The Legend of Zelda is one of the greatest series in videogame history, with nearly every game being a classic in its own right. So, mostly just to get the internet really upset about something, we asked you to vote for your favorite Zelda game of all time. And after nearly 200,000 votes (you can see the full results here), you (well, a bunch of people who voted, which may or may not include you) have decided the top 10 games in the Legend of Zelda series, which has done pretty well for a series starring a kid who never speaks and doesn't even have his name in the title. So take a break from trying to figure out how the new Link to the Past game will affect the Zelda Timeline and read about the top 10 Zelda games of all-time.
Somewhat narrowly beating out the Oracle games (also developed by Capcom), comes the Honey, I Shrunk the Link entry of the Zelda series, The Minish Cap. The basic twist of the game was Link could put on a hat that turned him into an ant-sized hero as he went around searching for medallion halves and doing somersaults as he rolled around Hyrule.
The game is notable for being the first entirely new Zelda game produced for the Game Boy Advance, and one of the few Zelda games to be developed by someone other than Nintendo. Other than that, The Minish Cap is mostly just a colorful and well-made entry in the Zelda series with some solid puzzle-solving, although a Rick Moranis cameo would have been totally welcome.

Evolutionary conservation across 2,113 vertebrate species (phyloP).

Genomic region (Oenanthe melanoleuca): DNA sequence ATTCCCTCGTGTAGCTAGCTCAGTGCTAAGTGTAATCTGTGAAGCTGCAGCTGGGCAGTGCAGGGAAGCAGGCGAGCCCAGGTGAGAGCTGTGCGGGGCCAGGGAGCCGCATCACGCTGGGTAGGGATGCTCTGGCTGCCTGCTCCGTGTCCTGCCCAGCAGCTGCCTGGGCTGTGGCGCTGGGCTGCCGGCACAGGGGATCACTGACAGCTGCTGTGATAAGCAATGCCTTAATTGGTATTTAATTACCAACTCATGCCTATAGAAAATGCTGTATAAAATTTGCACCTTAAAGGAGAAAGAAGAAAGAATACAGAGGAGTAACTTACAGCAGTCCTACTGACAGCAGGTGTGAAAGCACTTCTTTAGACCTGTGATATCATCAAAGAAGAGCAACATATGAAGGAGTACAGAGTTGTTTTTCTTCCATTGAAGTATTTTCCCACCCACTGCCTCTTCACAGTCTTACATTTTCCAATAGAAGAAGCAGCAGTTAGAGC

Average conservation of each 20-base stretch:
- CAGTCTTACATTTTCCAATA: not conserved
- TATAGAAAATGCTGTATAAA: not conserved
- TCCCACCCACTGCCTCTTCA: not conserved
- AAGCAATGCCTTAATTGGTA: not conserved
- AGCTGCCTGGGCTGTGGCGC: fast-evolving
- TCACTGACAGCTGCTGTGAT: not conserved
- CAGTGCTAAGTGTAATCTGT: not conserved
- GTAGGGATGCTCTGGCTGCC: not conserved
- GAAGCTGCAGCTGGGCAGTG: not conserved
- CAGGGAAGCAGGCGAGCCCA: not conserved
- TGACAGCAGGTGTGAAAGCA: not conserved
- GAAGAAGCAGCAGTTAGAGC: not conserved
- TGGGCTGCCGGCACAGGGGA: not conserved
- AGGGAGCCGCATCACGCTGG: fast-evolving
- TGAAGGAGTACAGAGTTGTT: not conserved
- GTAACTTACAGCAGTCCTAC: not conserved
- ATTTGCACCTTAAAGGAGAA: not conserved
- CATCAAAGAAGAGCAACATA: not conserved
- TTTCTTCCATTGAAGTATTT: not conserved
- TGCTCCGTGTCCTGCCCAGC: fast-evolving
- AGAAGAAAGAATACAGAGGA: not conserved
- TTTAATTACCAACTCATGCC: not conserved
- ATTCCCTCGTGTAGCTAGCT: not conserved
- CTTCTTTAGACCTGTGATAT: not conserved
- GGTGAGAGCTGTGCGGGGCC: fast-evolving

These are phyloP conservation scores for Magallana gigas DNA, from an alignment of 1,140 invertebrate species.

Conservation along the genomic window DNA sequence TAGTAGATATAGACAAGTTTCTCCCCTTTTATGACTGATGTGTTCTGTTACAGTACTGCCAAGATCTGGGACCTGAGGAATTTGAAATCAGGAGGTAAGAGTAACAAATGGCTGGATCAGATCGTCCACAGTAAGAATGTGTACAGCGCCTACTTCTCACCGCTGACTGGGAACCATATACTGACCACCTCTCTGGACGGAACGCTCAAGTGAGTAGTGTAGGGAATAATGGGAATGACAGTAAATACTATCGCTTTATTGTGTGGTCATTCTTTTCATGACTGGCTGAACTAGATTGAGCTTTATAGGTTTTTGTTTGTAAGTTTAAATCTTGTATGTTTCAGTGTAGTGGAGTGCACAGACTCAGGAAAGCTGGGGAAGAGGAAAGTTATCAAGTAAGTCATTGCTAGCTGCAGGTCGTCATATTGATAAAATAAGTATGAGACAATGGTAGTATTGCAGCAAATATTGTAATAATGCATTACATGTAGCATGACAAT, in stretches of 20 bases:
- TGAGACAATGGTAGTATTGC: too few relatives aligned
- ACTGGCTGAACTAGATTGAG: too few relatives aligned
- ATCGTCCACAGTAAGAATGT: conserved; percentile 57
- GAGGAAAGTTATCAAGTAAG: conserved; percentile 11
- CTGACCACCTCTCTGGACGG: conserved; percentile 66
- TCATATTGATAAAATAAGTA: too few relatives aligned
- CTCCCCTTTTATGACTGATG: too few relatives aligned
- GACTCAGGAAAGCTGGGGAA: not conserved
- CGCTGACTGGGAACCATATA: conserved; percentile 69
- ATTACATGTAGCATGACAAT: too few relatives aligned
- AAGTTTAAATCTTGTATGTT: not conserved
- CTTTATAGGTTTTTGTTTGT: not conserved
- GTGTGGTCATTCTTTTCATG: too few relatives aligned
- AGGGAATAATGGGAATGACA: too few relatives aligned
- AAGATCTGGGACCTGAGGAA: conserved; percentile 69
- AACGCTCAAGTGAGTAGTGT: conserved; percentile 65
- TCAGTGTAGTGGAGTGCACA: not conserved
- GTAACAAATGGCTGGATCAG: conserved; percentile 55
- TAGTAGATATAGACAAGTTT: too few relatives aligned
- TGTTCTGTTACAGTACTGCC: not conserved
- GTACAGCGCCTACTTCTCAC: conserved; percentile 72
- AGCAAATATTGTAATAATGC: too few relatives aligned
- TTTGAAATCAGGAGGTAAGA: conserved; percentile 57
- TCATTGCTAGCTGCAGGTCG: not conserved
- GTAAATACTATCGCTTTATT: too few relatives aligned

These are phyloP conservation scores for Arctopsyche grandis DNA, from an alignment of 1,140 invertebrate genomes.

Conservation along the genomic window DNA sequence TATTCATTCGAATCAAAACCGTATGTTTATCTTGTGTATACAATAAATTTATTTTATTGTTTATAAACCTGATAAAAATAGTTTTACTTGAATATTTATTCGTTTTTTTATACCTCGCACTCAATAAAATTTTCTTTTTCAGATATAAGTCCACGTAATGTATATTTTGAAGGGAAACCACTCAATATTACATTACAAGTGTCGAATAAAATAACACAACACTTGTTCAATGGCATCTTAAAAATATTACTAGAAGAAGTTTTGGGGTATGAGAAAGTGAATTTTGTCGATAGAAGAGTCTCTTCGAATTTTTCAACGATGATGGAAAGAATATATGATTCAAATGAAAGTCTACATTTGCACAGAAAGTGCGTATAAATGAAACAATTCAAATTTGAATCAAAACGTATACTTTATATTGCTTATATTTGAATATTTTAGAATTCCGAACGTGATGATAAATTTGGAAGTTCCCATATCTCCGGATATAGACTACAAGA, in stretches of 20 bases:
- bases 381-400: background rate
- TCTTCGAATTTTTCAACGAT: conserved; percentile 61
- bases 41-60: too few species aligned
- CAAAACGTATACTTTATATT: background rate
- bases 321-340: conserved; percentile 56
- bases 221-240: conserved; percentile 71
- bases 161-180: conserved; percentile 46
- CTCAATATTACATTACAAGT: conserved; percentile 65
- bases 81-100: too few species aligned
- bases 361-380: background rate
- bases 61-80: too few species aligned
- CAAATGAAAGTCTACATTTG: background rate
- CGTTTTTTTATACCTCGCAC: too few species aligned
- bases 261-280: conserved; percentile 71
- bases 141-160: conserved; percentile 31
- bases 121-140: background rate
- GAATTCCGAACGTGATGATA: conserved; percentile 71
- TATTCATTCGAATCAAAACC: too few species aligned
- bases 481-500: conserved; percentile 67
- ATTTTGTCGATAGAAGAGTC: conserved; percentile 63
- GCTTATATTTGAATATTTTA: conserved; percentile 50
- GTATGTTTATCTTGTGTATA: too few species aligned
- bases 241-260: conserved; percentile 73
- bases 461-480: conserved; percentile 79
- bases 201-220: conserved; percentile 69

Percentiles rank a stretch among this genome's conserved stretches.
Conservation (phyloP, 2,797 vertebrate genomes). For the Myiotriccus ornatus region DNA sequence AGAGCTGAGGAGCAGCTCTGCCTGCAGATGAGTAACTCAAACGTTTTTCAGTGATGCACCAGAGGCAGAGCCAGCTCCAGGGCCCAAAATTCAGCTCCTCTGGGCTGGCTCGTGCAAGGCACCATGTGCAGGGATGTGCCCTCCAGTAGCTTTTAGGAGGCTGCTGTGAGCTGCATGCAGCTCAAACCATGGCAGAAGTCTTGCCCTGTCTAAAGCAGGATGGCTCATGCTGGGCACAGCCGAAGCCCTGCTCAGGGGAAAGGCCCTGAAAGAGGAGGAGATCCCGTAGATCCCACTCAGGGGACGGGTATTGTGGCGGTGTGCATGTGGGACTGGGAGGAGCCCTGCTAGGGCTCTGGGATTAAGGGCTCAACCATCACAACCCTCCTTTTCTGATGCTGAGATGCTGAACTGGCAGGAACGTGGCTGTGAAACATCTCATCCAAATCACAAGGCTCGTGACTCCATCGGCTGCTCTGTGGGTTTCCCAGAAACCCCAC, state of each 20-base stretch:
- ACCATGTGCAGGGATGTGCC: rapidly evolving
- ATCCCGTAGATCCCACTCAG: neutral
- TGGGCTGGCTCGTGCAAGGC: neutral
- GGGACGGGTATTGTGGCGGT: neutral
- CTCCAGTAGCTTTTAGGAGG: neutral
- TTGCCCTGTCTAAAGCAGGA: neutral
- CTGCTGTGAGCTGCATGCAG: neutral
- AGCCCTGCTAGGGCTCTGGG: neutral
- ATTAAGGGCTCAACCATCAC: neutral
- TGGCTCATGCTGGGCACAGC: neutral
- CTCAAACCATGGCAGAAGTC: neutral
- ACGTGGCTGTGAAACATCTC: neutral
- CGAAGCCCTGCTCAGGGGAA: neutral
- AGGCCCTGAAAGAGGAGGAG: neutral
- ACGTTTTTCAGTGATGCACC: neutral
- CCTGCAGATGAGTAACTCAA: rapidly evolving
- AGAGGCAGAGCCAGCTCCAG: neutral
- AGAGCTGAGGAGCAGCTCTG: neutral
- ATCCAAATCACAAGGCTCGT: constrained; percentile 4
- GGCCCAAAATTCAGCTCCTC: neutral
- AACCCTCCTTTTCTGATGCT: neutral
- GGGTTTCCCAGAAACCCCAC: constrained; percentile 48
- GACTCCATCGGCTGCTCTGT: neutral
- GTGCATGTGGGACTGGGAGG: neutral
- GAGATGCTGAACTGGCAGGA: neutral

The idea of a multiplayer Zelda title was once simply a fool's dream the Zelda series was meant to be played alone, with your only companions being a bunch of junk food and an NPC fairy that wouldn't shut up. Then Four Swords came around allowing four GBA's to connect and play out an adventure with four multi-colored Links battling through randomly-designed dungeons.
The result is one of the most unique games in Zelda history (a series not particularly well-known for really unique entries) since you HAD to have at least one other player to play the game. Granted, this version also came with A Link to the Past, so that helps sweeten the deal, but the Four Swords portion is probably the most interesting, if only because it gave GBA owners a reason to have a link cable other than Pokemon battles.
The original, the first, the Legend of Zelda that started it all (well, unless you're real into the Zelda Timeline, in which case this game is actually one of the last in the series). While not as deep or complex as later games, the groundwork is all beautifully laid out here. And it can't be underplayed how unbelievably huge this game was at the time it was one of the first games to have actual save files on the cartridge. Imagine having to start this game over EVERY TIME you played it. On top of that, the gold cartridge was a pretty neat feature.
All that being said, one thing that is very notable about this game was how hard it was (both figuratively AND literally, since it could take a lot of whacks against a table while you blew into it and prayed to god to make it work). The game doesn't hold your hand at all some creepy old man who lives in a cave gives you a sword and you're on your own. No directions of how to navigate the maze-like environment, no helpful hints about how to use your items, and and no explanation about how the hell you're supposed to know which part of a wall to blow up.
Then again, no companions were screaming in your ear all the time either, so maybe it evens out.